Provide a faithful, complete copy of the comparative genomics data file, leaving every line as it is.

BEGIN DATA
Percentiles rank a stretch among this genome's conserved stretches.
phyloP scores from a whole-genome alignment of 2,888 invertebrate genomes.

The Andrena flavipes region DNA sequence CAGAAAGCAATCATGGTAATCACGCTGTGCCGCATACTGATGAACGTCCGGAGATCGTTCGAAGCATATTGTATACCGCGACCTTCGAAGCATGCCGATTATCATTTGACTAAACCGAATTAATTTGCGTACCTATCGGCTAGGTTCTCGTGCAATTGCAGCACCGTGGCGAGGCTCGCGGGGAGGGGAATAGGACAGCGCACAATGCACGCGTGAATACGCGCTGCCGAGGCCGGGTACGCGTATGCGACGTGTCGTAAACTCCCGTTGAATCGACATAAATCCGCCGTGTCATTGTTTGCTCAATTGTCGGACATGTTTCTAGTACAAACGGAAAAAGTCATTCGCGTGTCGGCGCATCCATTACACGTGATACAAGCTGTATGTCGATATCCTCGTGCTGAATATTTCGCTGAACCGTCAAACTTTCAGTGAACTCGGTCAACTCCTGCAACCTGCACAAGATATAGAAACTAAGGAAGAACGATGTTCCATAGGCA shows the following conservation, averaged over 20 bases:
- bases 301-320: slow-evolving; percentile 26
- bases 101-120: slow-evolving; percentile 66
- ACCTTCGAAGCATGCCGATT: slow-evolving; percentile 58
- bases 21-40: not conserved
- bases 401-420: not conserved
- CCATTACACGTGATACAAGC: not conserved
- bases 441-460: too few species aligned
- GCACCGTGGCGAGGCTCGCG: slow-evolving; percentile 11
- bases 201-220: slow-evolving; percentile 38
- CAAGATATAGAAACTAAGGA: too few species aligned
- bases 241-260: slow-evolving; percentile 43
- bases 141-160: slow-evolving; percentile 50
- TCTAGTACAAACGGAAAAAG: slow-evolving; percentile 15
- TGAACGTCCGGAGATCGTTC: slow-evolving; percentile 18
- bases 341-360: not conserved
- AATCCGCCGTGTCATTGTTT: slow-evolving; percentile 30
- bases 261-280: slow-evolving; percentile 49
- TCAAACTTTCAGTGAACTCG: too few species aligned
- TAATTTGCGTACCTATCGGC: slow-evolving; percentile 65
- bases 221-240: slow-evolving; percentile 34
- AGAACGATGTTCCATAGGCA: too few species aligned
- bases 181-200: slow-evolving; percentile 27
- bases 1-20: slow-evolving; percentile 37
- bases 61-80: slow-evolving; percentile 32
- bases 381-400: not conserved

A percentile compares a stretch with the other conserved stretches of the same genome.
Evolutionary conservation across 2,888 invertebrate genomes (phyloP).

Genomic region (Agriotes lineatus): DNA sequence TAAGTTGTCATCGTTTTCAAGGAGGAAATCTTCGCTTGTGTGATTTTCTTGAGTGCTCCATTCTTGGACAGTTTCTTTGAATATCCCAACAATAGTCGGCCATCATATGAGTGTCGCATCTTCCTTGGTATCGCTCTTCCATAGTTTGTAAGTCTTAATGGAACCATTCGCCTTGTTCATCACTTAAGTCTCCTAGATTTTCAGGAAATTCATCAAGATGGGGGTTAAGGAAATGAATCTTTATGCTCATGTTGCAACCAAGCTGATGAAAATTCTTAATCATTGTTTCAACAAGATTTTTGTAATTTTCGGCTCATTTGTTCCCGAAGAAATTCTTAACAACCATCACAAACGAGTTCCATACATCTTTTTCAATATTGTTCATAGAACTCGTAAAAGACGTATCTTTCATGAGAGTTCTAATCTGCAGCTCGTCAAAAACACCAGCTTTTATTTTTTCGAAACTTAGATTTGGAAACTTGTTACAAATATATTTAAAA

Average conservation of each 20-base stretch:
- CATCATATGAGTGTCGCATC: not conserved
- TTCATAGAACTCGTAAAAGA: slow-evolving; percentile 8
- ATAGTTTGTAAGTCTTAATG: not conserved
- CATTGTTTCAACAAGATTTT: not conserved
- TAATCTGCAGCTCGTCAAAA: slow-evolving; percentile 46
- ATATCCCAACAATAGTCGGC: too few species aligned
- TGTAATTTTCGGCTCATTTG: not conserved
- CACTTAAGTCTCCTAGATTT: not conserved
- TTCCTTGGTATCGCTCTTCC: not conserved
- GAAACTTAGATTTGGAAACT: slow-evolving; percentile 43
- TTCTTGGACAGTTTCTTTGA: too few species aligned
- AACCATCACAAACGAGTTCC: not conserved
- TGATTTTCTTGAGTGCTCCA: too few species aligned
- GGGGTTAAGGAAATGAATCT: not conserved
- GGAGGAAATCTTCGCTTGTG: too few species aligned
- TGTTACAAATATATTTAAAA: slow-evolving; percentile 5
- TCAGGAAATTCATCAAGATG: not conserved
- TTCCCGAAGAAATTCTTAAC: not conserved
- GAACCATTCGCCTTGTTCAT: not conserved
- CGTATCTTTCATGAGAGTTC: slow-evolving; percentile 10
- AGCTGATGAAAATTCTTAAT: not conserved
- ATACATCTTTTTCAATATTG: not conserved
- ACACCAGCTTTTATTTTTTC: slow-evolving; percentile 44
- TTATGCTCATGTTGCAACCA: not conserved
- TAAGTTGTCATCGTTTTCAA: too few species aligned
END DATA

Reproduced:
Percentiles rank a stretch among this genome's conserved stretches.
phyloP scores from a whole-genome alignment of 2,888 invertebrate genomes.

The Andrena flavipes region DNA sequence CAGAAAGCAATCATGGTAATCACGCTGTGCCGCATACTGATGAACGTCCGGAGATCGTTCGAAGCATATTGTATACCGCGACCTTCGAAGCATGCCGATTATCATTTGACTAAACCGAATTAATTTGCGTACCTATCGGCTAGGTTCTCGTGCAATTGCAGCACCGTGGCGAGGCTCGCGGGGAGGGGAATAGGACAGCGCACAATGCACGCGTGAATACGCGCTGCCGAGGCCGGGTACGCGTATGCGACGTGTCGTAAACTCCCGTTGAATCGACATAAATCCGCCGTGTCATTGTTTGCTCAATTGTCGGACATGTTTCTAGTACAAACGGAAAAAGTCATTCGCGTGTCGGCGCATCCATTACACGTGATACAAGCTGTATGTCGATATCCTCGTGCTGAATATTTCGCTGAACCGTCAAACTTTCAGTGAACTCGGTCAACTCCTGCAACCTGCACAAGATATAGAAACTAAGGAAGAACGATGTTCCATAGGCA shows the following conservation, averaged over 20 bases:
- bases 301-320: slow-evolving; percentile 26
- bases 101-120: slow-evolving; percentile 66
- ACCTTCGAAGCATGCCGATT: slow-evolving; percentile 58
- bases 21-40: not conserved
- bases 401-420: not conserved
- CCATTACACGTGATACAAGC: not conserved
- bases 441-460: too few species aligned
- GCACCGTGGCGAGGCTCGCG: slow-evolving; percentile 11
- bases 201-220: slow-evolving; percentile 38
- CAAGATATAGAAACTAAGGA: too few species aligned
- bases 241-260: slow-evolving; percentile 43
- bases 141-160: slow-evolving; percentile 50
- TCTAGTACAAACGGAAAAAG: slow-evolving; percentile 15
- TGAACGTCCGGAGATCGTTC: slow-evolving; percentile 18
- bases 341-360: not conserved
- AATCCGCCGTGTCATTGTTT: slow-evolving; percentile 30
- bases 261-280: slow-evolving; percentile 49
- TCAAACTTTCAGTGAACTCG: too few species aligned
- TAATTTGCGTACCTATCGGC: slow-evolving; percentile 65
- bases 221-240: slow-evolving; percentile 34
- AGAACGATGTTCCATAGGCA: too few species aligned
- bases 181-200: slow-evolving; percentile 27
- bases 1-20: slow-evolving; percentile 37
- bases 61-80: slow-evolving; percentile 32
- bases 381-400: not conserved

A percentile compares a stretch with the other conserved stretches of the same genome.
Evolutionary conservation across 2,888 invertebrate genomes (phyloP).

Genomic region (Agriotes lineatus): DNA sequence TAAGTTGTCATCGTTTTCAAGGAGGAAATCTTCGCTTGTGTGATTTTCTTGAGTGCTCCATTCTTGGACAGTTTCTTTGAATATCCCAACAATAGTCGGCCATCATATGAGTGTCGCATCTTCCTTGGTATCGCTCTTCCATAGTTTGTAAGTCTTAATGGAACCATTCGCCTTGTTCATCACTTAAGTCTCCTAGATTTTCAGGAAATTCATCAAGATGGGGGTTAAGGAAATGAATCTTTATGCTCATGTTGCAACCAAGCTGATGAAAATTCTTAATCATTGTTTCAACAAGATTTTTGTAATTTTCGGCTCATTTGTTCCCGAAGAAATTCTTAACAACCATCACAAACGAGTTCCATACATCTTTTTCAATATTGTTCATAGAACTCGTAAAAGACGTATCTTTCATGAGAGTTCTAATCTGCAGCTCGTCAAAAACACCAGCTTTTATTTTTTCGAAACTTAGATTTGGAAACTTGTTACAAATATATTTAAAA

Average conservation of each 20-base stretch:
- CATCATATGAGTGTCGCATC: not conserved
- TTCATAGAACTCGTAAAAGA: slow-evolving; percentile 8
- ATAGTTTGTAAGTCTTAATG: not conserved
- CATTGTTTCAACAAGATTTT: not conserved
- TAATCTGCAGCTCGTCAAAA: slow-evolving; percentile 46
- ATATCCCAACAATAGTCGGC: too few species aligned
- TGTAATTTTCGGCTCATTTG: not conserved
- CACTTAAGTCTCCTAGATTT: not conserved
- TTCCTTGGTATCGCTCTTCC: not conserved
- GAAACTTAGATTTGGAAACT: slow-evolving; percentile 43
- TTCTTGGACAGTTTCTTTGA: too few species aligned
- AACCATCACAAACGAGTTCC: not conserved
- TGATTTTCTTGAGTGCTCCA: too few species aligned
- GGGGTTAAGGAAATGAATCT: not conserved
- GGAGGAAATCTTCGCTTGTG: too few species aligned
- TGTTACAAATATATTTAAAA: slow-evolving; percentile 5
- TCAGGAAATTCATCAAGATG: not conserved
- TTCCCGAAGAAATTCTTAAC: not conserved
- GAACCATTCGCCTTGTTCAT: not conserved
- CGTATCTTTCATGAGAGTTC: slow-evolving; percentile 10
- AGCTGATGAAAATTCTTAAT: not conserved
- ATACATCTTTTTCAATATTG: not conserved
- ACACCAGCTTTTATTTTTTC: slow-evolving; percentile 44
- TTATGCTCATGTTGCAACCA: not conserved
- TAAGTTGTCATCGTTTTCAA: too few species aligned